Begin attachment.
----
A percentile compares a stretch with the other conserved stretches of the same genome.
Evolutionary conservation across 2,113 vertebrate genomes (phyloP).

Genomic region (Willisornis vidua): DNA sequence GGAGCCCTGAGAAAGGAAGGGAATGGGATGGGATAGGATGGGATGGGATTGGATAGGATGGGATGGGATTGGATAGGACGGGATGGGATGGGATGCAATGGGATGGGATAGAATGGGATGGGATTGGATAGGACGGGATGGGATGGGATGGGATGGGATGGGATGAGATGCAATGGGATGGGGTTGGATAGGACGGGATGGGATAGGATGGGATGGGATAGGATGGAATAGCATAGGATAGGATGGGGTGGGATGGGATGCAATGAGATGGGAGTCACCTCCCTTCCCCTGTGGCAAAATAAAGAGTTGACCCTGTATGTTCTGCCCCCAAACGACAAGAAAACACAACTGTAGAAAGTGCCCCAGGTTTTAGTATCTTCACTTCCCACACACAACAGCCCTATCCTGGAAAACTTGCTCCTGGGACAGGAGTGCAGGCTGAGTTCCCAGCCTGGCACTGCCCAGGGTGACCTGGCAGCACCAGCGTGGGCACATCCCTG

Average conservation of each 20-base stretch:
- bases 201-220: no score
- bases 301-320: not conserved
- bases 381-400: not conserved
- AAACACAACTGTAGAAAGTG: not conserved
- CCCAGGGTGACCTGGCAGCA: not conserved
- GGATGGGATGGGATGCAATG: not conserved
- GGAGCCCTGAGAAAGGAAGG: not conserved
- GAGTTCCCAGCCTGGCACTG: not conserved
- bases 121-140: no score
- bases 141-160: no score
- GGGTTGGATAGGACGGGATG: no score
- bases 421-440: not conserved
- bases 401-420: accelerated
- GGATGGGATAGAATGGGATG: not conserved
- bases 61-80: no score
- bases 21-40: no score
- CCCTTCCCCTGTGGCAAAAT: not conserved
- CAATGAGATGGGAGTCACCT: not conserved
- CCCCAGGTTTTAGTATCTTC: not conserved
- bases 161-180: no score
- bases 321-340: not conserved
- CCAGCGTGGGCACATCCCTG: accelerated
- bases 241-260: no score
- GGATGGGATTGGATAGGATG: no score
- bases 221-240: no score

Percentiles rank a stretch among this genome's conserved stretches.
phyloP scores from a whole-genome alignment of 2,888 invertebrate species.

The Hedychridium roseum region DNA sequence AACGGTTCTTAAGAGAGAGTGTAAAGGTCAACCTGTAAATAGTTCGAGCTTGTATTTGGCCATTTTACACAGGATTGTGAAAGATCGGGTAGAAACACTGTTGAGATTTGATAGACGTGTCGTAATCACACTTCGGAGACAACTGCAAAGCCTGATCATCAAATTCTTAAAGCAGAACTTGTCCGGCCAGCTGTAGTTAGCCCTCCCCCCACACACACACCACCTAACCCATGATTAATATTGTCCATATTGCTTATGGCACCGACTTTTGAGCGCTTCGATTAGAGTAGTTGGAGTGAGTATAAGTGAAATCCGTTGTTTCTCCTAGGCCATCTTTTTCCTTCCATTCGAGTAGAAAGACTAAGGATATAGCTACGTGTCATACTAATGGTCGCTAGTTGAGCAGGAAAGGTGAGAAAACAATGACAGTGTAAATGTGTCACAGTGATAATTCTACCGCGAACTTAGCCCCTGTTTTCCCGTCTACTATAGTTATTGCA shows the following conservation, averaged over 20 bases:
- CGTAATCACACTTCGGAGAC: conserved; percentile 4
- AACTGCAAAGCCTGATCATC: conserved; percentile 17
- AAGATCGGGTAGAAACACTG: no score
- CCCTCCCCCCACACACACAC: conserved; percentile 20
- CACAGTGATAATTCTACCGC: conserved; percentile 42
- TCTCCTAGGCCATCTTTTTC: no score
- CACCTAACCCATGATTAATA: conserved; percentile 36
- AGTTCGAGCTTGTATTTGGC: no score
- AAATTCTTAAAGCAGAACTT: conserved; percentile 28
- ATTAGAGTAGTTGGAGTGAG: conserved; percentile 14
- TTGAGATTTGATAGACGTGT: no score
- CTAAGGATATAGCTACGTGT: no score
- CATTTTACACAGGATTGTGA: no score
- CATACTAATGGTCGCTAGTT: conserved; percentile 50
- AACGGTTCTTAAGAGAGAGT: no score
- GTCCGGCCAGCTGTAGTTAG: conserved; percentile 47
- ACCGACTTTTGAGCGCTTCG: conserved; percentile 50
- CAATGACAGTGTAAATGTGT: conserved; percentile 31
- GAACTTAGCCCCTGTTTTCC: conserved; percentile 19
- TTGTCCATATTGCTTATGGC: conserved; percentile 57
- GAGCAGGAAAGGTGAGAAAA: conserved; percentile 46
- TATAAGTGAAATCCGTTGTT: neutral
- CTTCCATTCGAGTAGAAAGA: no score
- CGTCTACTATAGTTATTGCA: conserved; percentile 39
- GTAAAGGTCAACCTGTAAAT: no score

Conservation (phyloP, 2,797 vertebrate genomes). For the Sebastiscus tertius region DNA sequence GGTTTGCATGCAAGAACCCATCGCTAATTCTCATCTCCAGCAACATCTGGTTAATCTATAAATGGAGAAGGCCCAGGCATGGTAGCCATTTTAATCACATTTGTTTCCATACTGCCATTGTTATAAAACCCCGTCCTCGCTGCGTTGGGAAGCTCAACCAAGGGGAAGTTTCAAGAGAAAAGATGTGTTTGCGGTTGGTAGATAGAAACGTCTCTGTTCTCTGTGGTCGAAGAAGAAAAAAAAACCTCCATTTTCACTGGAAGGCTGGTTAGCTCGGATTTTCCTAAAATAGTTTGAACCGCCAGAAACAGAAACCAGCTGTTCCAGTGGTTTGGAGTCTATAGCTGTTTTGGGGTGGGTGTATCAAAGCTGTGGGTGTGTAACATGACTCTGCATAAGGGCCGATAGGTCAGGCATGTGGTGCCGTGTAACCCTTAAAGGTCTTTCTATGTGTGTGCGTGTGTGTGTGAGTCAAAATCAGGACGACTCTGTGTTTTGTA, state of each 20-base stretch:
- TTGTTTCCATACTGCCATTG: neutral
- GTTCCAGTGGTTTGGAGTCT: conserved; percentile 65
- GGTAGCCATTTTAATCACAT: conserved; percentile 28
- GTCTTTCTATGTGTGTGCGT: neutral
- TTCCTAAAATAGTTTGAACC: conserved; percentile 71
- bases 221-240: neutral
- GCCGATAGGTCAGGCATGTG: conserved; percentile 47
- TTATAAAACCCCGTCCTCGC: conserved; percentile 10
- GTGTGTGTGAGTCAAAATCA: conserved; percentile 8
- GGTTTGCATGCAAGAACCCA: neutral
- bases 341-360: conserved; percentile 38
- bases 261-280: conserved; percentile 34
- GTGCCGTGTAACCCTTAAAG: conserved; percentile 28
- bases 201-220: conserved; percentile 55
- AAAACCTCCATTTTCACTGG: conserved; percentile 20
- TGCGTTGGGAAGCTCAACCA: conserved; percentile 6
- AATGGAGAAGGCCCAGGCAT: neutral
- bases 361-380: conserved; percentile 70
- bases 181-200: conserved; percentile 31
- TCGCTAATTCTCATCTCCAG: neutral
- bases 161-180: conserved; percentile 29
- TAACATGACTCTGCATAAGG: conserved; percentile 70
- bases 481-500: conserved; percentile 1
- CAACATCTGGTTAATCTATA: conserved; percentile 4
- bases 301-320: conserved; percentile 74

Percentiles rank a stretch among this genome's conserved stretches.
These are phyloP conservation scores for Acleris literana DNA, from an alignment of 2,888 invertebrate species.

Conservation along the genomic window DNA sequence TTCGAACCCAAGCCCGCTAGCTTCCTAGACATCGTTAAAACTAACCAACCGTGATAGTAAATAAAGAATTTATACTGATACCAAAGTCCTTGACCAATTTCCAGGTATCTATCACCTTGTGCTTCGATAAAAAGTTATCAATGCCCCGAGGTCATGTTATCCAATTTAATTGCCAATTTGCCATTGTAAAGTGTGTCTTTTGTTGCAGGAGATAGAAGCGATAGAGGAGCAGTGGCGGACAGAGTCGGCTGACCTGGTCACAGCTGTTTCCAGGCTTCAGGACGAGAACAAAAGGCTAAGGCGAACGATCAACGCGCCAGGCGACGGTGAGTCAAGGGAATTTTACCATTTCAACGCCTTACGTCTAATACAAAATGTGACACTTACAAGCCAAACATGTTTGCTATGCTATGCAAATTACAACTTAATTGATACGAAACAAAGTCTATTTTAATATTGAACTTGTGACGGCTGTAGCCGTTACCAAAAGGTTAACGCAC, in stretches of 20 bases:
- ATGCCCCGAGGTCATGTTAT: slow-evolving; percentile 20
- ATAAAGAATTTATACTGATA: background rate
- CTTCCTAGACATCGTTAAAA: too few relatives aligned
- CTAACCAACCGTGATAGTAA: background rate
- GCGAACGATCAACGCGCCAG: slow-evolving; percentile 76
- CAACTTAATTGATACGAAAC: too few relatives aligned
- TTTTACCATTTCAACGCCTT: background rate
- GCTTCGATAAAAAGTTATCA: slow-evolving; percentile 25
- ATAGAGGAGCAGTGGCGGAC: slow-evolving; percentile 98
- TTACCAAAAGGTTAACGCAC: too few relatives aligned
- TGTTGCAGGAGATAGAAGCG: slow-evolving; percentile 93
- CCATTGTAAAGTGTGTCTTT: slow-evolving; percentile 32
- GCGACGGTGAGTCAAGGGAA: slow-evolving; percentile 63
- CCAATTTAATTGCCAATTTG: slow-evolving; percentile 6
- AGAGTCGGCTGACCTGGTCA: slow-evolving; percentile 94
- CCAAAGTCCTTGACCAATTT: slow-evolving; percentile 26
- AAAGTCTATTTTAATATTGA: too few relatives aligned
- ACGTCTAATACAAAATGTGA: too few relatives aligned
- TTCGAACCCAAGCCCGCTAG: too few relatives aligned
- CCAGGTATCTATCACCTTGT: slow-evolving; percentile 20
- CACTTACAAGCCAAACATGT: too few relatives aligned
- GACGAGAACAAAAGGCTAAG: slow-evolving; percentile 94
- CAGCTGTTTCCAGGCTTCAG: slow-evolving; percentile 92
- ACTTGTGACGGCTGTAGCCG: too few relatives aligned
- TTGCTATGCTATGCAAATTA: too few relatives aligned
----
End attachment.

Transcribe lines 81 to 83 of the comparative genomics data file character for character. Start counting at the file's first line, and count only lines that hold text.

- bases 481-500: conserved; percentile 1
- CAACATCTGGTTAATCTATA: conserved; percentile 4
- bases 301-320: conserved; percentile 74